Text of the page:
Charter schools can be excellent alternatives to the public education system. But, like their government-run counterparts, they have to follow the rules, too.
Not enough thought went into charter schools when Ohio first began allowing them and providing for some government funding. Charter schools should be held accountable for how they spend taxpayers' money. Their students' successes or lack of them should be monitored in the same way public schools are evaluated.
State officials have been moving in that direction. Last week, the Ohio Department of Education revealed three charter-school sponsors were warned to follow the rules.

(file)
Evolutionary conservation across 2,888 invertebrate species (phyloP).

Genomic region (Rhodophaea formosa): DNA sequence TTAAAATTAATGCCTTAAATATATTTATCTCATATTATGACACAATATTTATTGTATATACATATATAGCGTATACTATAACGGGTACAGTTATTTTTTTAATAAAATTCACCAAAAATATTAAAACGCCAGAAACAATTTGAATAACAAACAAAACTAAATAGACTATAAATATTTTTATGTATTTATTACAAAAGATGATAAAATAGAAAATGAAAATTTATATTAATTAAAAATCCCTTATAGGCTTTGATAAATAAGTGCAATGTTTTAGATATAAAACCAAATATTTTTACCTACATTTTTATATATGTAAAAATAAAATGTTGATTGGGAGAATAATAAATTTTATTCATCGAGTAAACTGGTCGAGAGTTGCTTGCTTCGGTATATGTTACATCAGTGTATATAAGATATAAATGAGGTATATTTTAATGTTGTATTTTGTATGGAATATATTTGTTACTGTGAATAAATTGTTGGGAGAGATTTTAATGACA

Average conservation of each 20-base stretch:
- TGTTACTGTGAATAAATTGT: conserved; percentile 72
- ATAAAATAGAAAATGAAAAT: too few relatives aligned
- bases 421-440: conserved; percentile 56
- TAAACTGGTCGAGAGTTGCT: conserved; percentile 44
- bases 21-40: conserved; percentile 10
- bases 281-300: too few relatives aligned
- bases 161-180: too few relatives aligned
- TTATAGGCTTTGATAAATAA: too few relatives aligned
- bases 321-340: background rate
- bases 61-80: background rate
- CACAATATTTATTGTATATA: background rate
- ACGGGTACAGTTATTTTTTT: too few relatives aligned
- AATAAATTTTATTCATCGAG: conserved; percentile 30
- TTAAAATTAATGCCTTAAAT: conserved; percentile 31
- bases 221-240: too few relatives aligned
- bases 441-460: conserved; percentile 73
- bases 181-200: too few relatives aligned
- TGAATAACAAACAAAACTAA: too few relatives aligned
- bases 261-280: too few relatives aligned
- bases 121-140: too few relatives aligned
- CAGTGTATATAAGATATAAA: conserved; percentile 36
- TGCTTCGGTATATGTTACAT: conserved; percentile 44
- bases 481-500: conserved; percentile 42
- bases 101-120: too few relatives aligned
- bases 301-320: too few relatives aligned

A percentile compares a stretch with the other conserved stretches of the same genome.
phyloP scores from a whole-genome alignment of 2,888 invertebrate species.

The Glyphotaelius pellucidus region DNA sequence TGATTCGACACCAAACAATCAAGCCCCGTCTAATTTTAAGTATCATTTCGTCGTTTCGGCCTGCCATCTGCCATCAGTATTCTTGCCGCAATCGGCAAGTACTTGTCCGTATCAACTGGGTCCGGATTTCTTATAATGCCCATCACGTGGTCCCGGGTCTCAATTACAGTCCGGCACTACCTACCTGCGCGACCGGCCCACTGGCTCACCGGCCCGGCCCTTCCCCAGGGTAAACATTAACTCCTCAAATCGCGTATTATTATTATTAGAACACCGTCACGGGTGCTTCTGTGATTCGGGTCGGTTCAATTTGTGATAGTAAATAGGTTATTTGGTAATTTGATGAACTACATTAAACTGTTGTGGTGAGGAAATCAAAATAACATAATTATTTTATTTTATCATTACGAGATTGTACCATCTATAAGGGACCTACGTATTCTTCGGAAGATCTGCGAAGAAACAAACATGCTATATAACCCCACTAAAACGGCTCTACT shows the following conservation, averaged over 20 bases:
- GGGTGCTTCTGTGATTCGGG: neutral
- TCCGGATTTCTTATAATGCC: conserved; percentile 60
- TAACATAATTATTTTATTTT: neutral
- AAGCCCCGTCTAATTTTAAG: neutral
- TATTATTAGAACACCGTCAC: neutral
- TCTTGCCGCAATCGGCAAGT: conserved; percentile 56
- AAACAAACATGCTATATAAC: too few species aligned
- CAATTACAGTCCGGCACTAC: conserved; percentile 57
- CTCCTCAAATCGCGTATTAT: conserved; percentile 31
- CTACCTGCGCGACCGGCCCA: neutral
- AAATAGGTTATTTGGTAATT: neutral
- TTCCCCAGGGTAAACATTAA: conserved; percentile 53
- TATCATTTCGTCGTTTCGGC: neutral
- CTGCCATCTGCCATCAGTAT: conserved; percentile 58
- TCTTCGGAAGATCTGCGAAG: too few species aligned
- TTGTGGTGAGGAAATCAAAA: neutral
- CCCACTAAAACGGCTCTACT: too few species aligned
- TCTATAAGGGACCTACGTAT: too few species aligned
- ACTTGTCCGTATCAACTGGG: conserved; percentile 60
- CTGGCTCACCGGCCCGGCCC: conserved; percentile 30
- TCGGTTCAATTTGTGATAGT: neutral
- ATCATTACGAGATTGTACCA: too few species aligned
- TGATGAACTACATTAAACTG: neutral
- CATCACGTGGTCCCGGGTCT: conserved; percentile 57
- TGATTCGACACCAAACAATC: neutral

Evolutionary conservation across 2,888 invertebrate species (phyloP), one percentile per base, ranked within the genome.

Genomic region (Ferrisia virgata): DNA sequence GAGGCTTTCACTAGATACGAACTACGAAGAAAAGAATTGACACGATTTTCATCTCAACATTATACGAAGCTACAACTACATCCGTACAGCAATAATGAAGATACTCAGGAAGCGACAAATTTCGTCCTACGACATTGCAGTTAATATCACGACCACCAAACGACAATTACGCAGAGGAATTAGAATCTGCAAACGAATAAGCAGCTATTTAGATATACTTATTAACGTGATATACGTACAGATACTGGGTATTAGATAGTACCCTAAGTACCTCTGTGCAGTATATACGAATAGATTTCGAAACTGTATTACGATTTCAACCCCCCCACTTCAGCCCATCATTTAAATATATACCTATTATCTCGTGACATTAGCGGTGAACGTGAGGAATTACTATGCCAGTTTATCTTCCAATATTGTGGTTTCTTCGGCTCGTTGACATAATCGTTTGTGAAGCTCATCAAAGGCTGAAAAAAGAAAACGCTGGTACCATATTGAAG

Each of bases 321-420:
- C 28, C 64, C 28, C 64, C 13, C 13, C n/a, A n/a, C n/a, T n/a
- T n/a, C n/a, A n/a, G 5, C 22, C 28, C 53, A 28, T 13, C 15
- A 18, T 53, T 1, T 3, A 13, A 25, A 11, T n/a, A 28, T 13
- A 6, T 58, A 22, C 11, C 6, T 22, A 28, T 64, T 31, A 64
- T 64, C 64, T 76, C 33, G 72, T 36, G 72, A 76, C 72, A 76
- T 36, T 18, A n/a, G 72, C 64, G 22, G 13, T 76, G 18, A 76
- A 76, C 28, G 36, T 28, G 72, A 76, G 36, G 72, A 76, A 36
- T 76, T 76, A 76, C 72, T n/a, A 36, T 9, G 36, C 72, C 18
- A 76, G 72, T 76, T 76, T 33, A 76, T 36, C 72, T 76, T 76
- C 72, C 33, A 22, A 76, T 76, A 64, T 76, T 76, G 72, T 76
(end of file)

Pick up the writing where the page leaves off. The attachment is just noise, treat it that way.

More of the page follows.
Unless deficiencies in the sponsors' applications and approvals processes are corrected, the six schools they plan to operate will be shut down. The schools are planned for Cincinnati, Dayton and Lebanon.
Some private school operators worry government rules are an attempt to keep them from competing with public schools. That should not be tolerated.
But Ohio seems to be moving toward a fair system that safeguards taxpayers' money - and protects parents and students in charter schools. State officials are right to do that.